It’s fitting that two teams near the top of the Eastern Conference standings who have struggled mightily in afternoon starts couldn’t resolve their differences in 65 minutes of actual play.
So it was the Boston Bruins who emerged victorious on Saturday afternoon at TD Garden by a 3-2 count, though not due to the luck of the Irish.
Rather, it had to do with Ilya Bryzgalov returning to his catatonic act in the shootout, failing to stop any of the three Bruins shooters.
Tim Thomas only came up one save better, denying Danny Briere at the right post to end the contest.
Patrice Bergeron was credited with the deciding tally, as the B’s halted a four-game slide, vaulting over Ottawa and back into first place in the Northeast Division
Chris Kelly and Tyler Seguin scored for the hosts, who took three of four in the season series. Thomas finished with 27 saves.
“Sometimes when you lose in a shootout, you take it personally. But if you win you feel real good,” said Thomas, who thankfully didn’t have anything to offer the world about the day in question. “That was a hard, 65-minute effort today.”
Mattt Read and Jakub Voracek lit the lamp for the Flyers, who lost for just the second time in their last nine. Bryzgalov stopped 31 shots.
The news didn’t get any better on the health front. Facing a bigger matchup at home on Sunday against Pittsburgh, Max Talbot and Andreas Lilja both left the game and didn’t return with upper-body injuries.
The Penguins have won 11 straight games, one off their run early last season, and are three points ahead of the Flyers with one game in hand overall. Still, that didn’t seem to impress one former member of the Black and Yellow.
“First of all, I think it’s too early to call them best team in the league,” Jaromir Jagr said. Maybe hottest.”
And Jagr would know a few things about it. He was part of the Penguins’ still-standing NHL record of 17 consecutive wins at the end of the 1992-93 season and was the club’s captain during their 10-game win streak midway through the 1998-99 campaign.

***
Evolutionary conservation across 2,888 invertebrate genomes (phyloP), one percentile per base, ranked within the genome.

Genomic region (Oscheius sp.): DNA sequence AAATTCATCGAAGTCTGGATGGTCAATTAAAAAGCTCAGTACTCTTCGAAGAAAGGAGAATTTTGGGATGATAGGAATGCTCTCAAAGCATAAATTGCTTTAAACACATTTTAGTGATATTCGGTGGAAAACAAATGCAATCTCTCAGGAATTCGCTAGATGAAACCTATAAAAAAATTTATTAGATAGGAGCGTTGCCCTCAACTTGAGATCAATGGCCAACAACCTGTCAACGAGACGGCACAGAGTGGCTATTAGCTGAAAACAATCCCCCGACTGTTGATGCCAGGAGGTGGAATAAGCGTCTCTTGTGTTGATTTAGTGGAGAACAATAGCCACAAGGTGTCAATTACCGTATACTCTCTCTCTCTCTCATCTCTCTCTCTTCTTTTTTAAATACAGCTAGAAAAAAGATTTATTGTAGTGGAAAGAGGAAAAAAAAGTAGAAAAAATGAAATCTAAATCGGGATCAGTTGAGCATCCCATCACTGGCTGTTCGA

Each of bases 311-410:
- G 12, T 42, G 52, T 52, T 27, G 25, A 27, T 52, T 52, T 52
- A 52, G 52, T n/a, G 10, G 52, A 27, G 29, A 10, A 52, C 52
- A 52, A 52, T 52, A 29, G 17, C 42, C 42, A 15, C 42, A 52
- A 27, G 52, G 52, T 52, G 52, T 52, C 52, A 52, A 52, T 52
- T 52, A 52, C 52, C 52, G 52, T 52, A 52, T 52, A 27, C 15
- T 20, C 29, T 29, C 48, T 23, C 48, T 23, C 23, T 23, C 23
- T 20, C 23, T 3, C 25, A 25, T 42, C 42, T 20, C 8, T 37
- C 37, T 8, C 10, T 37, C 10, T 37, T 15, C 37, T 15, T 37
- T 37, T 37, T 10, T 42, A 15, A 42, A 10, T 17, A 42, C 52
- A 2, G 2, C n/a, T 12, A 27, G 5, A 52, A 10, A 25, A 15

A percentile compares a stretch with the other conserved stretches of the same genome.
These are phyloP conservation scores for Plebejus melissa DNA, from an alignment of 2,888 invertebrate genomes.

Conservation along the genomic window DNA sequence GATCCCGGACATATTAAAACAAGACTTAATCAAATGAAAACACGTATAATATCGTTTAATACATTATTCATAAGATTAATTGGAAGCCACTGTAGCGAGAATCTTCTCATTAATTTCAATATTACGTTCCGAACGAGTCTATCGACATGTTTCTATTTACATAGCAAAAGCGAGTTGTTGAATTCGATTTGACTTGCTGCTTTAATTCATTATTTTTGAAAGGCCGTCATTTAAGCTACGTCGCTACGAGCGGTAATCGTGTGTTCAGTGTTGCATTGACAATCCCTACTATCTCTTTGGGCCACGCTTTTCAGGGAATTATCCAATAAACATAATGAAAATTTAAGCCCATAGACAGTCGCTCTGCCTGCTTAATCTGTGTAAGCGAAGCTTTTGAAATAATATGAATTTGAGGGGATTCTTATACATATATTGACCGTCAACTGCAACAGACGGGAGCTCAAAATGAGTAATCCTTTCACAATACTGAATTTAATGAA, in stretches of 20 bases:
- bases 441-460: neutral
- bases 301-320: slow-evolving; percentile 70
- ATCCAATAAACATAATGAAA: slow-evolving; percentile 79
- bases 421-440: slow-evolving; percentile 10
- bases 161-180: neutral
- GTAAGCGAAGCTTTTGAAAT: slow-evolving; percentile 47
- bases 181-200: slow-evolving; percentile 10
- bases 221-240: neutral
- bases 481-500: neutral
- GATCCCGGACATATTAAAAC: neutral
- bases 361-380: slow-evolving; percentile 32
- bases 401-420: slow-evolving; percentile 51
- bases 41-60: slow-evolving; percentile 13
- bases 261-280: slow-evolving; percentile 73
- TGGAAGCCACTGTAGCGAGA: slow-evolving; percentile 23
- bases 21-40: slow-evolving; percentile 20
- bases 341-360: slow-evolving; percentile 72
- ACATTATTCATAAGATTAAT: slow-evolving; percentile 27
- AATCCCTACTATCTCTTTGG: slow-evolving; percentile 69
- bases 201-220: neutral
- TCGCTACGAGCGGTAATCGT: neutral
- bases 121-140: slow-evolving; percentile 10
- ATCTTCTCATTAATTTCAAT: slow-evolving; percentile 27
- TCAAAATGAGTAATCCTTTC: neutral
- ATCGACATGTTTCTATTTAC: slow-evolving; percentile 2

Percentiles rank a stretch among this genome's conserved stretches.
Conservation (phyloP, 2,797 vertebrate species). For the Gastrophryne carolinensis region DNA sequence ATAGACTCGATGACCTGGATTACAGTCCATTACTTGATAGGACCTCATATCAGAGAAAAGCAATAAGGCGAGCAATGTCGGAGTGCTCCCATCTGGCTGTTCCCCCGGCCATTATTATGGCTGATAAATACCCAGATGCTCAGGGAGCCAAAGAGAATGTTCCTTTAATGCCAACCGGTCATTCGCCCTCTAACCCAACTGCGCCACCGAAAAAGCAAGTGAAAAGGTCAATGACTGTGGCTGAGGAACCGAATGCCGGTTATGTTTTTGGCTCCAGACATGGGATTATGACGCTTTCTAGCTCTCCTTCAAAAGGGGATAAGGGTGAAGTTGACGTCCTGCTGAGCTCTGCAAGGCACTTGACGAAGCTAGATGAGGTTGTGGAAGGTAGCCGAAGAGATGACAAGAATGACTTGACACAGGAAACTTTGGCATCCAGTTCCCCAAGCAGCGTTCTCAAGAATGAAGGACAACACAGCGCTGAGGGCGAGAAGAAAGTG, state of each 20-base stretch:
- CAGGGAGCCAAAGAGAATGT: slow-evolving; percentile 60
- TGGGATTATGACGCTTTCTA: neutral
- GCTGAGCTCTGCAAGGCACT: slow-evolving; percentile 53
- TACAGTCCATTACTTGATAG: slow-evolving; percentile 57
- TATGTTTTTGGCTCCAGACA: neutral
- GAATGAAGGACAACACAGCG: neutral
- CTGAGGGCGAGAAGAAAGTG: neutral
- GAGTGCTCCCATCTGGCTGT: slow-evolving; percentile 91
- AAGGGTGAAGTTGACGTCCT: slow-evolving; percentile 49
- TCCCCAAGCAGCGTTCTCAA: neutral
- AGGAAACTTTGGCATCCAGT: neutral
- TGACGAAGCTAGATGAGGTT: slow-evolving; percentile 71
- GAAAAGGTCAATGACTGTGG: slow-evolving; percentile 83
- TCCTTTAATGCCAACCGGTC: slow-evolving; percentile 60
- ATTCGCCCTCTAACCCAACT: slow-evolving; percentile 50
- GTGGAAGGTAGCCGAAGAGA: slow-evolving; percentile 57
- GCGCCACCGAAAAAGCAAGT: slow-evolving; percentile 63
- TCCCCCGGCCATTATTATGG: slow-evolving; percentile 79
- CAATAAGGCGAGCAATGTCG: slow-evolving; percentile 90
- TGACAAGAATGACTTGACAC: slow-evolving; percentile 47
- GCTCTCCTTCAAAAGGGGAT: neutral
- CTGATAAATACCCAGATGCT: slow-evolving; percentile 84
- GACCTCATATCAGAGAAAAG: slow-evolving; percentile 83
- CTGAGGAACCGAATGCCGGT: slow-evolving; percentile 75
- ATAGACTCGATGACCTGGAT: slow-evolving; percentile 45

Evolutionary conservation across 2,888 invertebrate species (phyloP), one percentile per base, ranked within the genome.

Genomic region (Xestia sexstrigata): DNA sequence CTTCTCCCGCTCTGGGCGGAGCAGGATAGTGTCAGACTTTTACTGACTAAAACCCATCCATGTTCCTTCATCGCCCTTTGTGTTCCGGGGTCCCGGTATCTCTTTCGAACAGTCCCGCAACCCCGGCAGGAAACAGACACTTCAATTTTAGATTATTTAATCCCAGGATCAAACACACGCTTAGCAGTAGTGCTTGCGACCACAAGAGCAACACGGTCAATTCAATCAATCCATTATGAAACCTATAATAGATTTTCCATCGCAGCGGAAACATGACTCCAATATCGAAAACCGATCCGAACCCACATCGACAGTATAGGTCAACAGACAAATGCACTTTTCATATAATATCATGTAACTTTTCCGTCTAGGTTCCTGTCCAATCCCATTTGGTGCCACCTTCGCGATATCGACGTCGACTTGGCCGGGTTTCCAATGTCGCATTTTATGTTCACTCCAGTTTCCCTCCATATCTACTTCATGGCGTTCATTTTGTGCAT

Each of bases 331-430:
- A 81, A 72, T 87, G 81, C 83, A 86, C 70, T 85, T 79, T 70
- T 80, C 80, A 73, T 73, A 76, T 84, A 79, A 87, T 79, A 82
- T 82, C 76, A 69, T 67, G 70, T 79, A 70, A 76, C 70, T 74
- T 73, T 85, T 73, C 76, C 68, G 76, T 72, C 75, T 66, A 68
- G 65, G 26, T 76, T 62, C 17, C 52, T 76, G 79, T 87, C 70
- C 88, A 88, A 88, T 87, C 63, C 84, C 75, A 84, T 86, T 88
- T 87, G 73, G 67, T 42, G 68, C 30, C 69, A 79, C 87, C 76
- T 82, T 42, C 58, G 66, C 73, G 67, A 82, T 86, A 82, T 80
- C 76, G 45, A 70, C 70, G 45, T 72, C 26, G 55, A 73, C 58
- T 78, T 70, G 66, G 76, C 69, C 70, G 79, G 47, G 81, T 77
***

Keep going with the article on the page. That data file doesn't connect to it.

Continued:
Coming out with more on the line and more spring in their step, the Bruins tallied twice in the opening 20 minutes and appeared to have taken control for good.
On the first goal, 6:23 in, Nicklas Grossman failed to tie up Kelly, who cruised through the slot untouched to slip home the rebound of Benoit Pouliot’s original chance.
Boston doubled its advantage at the 17:07 mark on another blown defensive coverage by the Flyers, Bergeron was open up the right-wing boards to accept a feed from and Brad Marchand. He centered to Seguin, who was also untouched at the right side of the crease to stick his shot by Bryzgalov inside the near post.
“It seems like it takes us a few shifts or it takes us to get down a goal to realize we’re in a hockey game,” said Scott Hartnell. “They smoked us in the first half of the game.
Three power-play chances went by the wayside over the first half of regulation before Philly hit the scoreboard.
With one second left on Seguin’s slashing minor, Briere’s left-point blast was tipped home by Read in the slot at the 9:16 mark. The score was the rookie’s 20th of the season, tying him with Colorado’s Gabriel Landeskog for top spot in the NHL.
It looked like another set of desultory headlines were about to be written about the Orange and Black’s afternoon hockey woes, but Voracek prolonged things with 4:17 to play.
Read skated along the left-wing boards and dished back to Brayden Coburn, whose floater from the point was deflected by Thomas while Voracek was marked by Andrew Ference and facing towards the blue line while standing in the left circle.
In the shootout, Bryzgalov remained virtually motionless as David Krejci, Seguin and Bergeron all scored with ease. But Thomas was looking equally as statuesque as Read and Claude Giroux converted their own free shots.
Notes: With the goal, Read became the first Flyers rookie to reach 40 points since Jeff Carter in 2005-06…Giroux led his club in ice time with 27:15, one second ahead of Coburn…Zdeno Chara led all players in TOI at an impressive 28:41, 26 seconds ahead of Dennis Seidenberg…The Bruins, who improved to 8-2 in shootouts this year, upped their mark to 27-0 when leading after two period and 32-0-0 this season when leading by two or more goals at any point in regulation.